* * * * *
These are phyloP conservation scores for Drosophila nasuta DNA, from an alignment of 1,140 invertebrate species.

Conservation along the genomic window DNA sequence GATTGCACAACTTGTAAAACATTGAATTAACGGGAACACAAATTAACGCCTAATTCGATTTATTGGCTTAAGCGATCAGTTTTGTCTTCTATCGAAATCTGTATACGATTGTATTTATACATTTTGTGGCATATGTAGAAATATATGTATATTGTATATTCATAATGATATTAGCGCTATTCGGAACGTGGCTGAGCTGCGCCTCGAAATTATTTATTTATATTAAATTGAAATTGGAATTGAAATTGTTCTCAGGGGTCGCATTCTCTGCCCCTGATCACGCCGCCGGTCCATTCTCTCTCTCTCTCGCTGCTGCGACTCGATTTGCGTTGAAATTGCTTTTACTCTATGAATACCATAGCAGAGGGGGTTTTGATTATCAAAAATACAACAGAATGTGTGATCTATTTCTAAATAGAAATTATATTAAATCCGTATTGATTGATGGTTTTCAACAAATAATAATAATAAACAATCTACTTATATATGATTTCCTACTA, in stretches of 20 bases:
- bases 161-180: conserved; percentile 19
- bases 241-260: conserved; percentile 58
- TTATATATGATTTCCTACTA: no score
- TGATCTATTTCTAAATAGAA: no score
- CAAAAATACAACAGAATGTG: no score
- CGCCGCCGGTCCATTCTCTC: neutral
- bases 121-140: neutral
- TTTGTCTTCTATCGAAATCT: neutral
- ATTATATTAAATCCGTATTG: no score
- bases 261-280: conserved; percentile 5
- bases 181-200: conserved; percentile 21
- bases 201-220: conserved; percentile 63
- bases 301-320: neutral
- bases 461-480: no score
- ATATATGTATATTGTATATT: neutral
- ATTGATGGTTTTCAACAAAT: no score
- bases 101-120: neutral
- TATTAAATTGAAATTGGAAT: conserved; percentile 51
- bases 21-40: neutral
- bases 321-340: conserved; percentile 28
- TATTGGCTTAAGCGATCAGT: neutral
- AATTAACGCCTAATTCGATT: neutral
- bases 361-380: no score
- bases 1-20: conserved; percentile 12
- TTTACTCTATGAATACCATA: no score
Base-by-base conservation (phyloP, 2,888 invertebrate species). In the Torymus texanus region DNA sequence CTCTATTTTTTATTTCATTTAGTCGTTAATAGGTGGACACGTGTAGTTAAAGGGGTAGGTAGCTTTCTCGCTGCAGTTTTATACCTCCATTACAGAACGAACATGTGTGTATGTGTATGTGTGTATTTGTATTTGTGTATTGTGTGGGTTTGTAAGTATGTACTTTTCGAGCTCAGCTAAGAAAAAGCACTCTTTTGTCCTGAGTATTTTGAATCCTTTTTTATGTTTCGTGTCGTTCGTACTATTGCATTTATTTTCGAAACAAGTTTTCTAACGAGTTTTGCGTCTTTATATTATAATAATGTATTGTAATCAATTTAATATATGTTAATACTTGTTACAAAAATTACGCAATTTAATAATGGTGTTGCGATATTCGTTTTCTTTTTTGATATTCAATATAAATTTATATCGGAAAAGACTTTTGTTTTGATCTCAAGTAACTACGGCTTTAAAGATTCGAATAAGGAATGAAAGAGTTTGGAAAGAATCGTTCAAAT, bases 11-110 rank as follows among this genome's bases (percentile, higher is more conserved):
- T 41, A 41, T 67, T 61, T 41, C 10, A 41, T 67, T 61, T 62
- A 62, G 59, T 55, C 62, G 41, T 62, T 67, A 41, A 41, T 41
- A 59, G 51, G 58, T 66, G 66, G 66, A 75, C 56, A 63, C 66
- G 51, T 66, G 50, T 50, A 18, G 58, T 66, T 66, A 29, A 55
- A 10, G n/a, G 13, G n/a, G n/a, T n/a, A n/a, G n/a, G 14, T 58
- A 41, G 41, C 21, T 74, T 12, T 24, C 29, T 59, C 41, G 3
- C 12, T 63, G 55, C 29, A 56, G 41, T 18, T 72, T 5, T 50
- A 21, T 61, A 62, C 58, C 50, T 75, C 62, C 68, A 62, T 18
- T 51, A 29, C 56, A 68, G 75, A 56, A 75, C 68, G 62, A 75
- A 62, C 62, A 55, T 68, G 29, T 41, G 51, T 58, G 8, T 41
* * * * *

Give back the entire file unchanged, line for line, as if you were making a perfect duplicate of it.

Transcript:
These are phyloP conservation scores for Drosophila nasuta DNA, from an alignment of 1,140 invertebrate species.

Conservation along the genomic window DNA sequence GATTGCACAACTTGTAAAACATTGAATTAACGGGAACACAAATTAACGCCTAATTCGATTTATTGGCTTAAGCGATCAGTTTTGTCTTCTATCGAAATCTGTATACGATTGTATTTATACATTTTGTGGCATATGTAGAAATATATGTATATTGTATATTCATAATGATATTAGCGCTATTCGGAACGTGGCTGAGCTGCGCCTCGAAATTATTTATTTATATTAAATTGAAATTGGAATTGAAATTGTTCTCAGGGGTCGCATTCTCTGCCCCTGATCACGCCGCCGGTCCATTCTCTCTCTCTCTCGCTGCTGCGACTCGATTTGCGTTGAAATTGCTTTTACTCTATGAATACCATAGCAGAGGGGGTTTTGATTATCAAAAATACAACAGAATGTGTGATCTATTTCTAAATAGAAATTATATTAAATCCGTATTGATTGATGGTTTTCAACAAATAATAATAATAAACAATCTACTTATATATGATTTCCTACTA, in stretches of 20 bases:
- bases 161-180: conserved; percentile 19
- bases 241-260: conserved; percentile 58
- TTATATATGATTTCCTACTA: no score
- TGATCTATTTCTAAATAGAA: no score
- CAAAAATACAACAGAATGTG: no score
- CGCCGCCGGTCCATTCTCTC: neutral
- bases 121-140: neutral
- TTTGTCTTCTATCGAAATCT: neutral
- ATTATATTAAATCCGTATTG: no score
- bases 261-280: conserved; percentile 5
- bases 181-200: conserved; percentile 21
- bases 201-220: conserved; percentile 63
- bases 301-320: neutral
- bases 461-480: no score
- ATATATGTATATTGTATATT: neutral
- ATTGATGGTTTTCAACAAAT: no score
- bases 101-120: neutral
- TATTAAATTGAAATTGGAAT: conserved; percentile 51
- bases 21-40: neutral
- bases 321-340: conserved; percentile 28
- TATTGGCTTAAGCGATCAGT: neutral
- AATTAACGCCTAATTCGATT: neutral
- bases 361-380: no score
- bases 1-20: conserved; percentile 12
- TTTACTCTATGAATACCATA: no score
Base-by-base conservation (phyloP, 2,888 invertebrate species). In the Torymus texanus region DNA sequence CTCTATTTTTTATTTCATTTAGTCGTTAATAGGTGGACACGTGTAGTTAAAGGGGTAGGTAGCTTTCTCGCTGCAGTTTTATACCTCCATTACAGAACGAACATGTGTGTATGTGTATGTGTGTATTTGTATTTGTGTATTGTGTGGGTTTGTAAGTATGTACTTTTCGAGCTCAGCTAAGAAAAAGCACTCTTTTGTCCTGAGTATTTTGAATCCTTTTTTATGTTTCGTGTCGTTCGTACTATTGCATTTATTTTCGAAACAAGTTTTCTAACGAGTTTTGCGTCTTTATATTATAATAATGTATTGTAATCAATTTAATATATGTTAATACTTGTTACAAAAATTACGCAATTTAATAATGGTGTTGCGATATTCGTTTTCTTTTTTGATATTCAATATAAATTTATATCGGAAAAGACTTTTGTTTTGATCTCAAGTAACTACGGCTTTAAAGATTCGAATAAGGAATGAAAGAGTTTGGAAAGAATCGTTCAAAT, bases 11-110 rank as follows among this genome's bases (percentile, higher is more conserved):
- T 41, A 41, T 67, T 61, T 41, C 10, A 41, T 67, T 61, T 62
- A 62, G 59, T 55, C 62, G 41, T 62, T 67, A 41, A 41, T 41
- A 59, G 51, G 58, T 66, G 66, G 66, A 75, C 56, A 63, C 66
- G 51, T 66, G 50, T 50, A 18, G 58, T 66, T 66, A 29, A 55
- A 10, G n/a, G 13, G n/a, G n/a, T n/a, A n/a, G n/a, G 14, T 58
- A 41, G 41, C 21, T 74, T 12, T 24, C 29, T 59, C 41, G 3
- C 12, T 63, G 55, C 29, A 56, G 41, T 18, T 72, T 5, T 50
- A 21, T 61, A 62, C 58, C 50, T 75, C 62, C 68, A 62, T 18
- T 51, A 29, C 56, A 68, G 75, A 56, A 75, C 68, G 62, A 75
- A 62, C 62, A 55, T 68, G 29, T 41, G 51, T 58, G 8, T 41